That being said, how does one manage when one does not have access to a trunk show and you have no option other than to submit measurements online? The remake policy is probably the best (only?) way around this. Self-measuring is a crap-shoot at best, but with a good alterations and remake policy it takes much of the risk out. My one caveat is that customers should not try to micro-manage the remakes. A lot of what I see going on online makes me cringe, when the customer tries to get too specific or too technical. Send them pictures and explain generally what you don’t like- “the shoulders are too wide”, for example. What you interpret to be too much padding may have nothing at all to do with padding so if you ask them to remove padding with the expectation that the expression will change, you will fail. If, given your general description of the issues and some good photos (dump the iPhone, please) the technicians at the factory can’t figure out what needs to be done from that, then you telling them to “reshape the sleeve head and crown to fit the armhole” is certainly not going to get you anything except possibly frustrated, especially since the Chinese-speaking technicians may have no idea what the internet-fueled jargon you may be using actually means. Unless you are a trained garment technician, or you play one on the internet, do not try to get overly technical.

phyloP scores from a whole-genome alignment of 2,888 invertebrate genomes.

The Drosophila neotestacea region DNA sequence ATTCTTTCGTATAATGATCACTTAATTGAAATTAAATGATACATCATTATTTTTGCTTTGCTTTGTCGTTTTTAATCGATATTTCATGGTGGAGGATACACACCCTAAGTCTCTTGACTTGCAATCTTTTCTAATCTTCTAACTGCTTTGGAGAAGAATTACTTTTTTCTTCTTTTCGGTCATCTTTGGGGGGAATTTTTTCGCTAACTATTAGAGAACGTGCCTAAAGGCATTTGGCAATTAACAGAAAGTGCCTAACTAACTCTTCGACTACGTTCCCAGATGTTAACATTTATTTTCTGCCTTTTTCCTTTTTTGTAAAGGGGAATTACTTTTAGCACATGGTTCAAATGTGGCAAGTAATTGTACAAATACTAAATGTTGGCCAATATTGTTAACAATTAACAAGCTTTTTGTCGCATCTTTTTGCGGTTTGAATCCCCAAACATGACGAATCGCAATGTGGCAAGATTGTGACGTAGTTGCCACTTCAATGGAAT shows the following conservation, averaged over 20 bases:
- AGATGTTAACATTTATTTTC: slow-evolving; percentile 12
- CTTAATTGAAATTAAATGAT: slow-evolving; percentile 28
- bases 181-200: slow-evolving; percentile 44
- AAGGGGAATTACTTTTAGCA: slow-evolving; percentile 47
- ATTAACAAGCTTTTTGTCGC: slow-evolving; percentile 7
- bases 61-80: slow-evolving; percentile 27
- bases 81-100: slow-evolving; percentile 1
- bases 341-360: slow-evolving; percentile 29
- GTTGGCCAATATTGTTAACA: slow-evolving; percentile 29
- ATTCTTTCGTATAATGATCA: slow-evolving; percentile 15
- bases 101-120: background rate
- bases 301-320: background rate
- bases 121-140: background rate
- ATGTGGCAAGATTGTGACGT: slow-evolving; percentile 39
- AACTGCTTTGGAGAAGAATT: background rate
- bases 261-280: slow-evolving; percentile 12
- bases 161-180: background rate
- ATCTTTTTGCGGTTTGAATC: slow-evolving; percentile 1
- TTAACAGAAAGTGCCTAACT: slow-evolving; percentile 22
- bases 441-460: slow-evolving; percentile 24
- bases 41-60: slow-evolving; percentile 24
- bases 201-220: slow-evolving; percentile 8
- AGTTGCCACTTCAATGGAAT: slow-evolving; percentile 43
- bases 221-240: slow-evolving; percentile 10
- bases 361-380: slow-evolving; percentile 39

Another element which may have contributed to the success of my garment was that I had one of their in-house fitters who flew in from Vancouver- many of the others are hired temps which get a few hours of training in fitting. Some have more experience than others, which may suit the general population who doesn’t know better, but if you are reading this blog then you are probably more attuned to fit and should be working with one of their more experienced people. I found my fitter’s story compelling- he was initially a customer of Indochino who was so impressed by the experience that he went to work for them. That says a lot about his level of enthusiasm and interest which probably went a long way toward making my garment a success.